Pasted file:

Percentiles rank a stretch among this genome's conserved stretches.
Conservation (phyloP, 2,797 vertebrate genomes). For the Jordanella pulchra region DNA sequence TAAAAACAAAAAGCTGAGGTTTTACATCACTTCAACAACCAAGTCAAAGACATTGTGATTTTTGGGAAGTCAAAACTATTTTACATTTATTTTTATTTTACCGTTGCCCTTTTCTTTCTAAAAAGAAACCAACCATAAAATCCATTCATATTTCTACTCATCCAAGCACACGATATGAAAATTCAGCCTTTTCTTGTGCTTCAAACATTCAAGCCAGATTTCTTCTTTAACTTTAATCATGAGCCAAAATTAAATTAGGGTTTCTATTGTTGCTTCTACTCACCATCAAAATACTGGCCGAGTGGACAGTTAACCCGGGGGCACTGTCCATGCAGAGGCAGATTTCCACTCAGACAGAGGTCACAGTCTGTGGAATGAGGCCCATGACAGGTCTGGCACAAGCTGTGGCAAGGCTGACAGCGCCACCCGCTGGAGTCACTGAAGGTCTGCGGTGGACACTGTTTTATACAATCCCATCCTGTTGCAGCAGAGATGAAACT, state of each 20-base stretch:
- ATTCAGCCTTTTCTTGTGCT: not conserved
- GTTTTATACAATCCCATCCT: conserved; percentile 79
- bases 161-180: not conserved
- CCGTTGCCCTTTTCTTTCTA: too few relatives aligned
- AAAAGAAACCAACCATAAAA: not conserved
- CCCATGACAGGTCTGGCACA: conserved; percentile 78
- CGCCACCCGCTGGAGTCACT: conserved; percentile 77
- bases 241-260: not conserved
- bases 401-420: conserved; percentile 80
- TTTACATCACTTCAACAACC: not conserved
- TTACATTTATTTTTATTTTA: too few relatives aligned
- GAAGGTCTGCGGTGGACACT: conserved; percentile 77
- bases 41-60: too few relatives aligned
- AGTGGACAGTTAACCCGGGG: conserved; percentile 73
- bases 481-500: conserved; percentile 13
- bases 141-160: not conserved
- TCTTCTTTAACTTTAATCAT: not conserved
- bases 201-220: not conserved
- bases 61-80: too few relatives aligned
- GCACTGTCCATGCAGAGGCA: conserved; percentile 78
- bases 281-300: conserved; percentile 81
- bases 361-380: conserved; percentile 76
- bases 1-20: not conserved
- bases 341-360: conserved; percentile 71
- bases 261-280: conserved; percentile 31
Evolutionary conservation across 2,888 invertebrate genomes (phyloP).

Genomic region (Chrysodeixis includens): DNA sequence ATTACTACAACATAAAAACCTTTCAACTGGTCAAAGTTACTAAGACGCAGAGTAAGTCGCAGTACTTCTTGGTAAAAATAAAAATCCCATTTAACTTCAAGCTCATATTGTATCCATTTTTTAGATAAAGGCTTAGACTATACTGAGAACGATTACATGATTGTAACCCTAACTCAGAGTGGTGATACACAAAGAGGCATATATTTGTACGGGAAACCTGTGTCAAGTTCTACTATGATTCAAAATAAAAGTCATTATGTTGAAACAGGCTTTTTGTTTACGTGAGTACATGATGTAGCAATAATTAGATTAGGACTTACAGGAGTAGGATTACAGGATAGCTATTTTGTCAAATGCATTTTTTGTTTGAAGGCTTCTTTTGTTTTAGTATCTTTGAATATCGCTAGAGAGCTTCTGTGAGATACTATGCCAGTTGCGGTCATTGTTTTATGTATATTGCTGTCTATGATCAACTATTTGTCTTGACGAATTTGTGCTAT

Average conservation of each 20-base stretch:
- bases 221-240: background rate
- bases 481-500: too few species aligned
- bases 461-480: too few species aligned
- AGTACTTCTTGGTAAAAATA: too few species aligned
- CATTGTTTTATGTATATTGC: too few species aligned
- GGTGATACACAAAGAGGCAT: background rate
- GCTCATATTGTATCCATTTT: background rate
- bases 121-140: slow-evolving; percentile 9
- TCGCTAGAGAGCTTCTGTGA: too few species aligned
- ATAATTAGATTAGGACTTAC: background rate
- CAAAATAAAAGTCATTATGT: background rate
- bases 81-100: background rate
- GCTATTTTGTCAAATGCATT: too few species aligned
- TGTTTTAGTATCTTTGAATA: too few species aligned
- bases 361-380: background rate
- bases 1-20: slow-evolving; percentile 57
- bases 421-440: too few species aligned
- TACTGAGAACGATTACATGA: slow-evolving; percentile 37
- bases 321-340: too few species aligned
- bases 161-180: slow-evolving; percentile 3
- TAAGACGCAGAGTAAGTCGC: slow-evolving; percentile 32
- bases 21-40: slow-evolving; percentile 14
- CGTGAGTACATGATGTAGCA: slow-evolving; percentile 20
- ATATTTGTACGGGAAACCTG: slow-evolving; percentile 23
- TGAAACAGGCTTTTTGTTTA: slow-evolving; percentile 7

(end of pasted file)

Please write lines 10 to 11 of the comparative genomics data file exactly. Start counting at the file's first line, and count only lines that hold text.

- bases 241-260: not conserved
- bases 401-420: conserved; percentile 80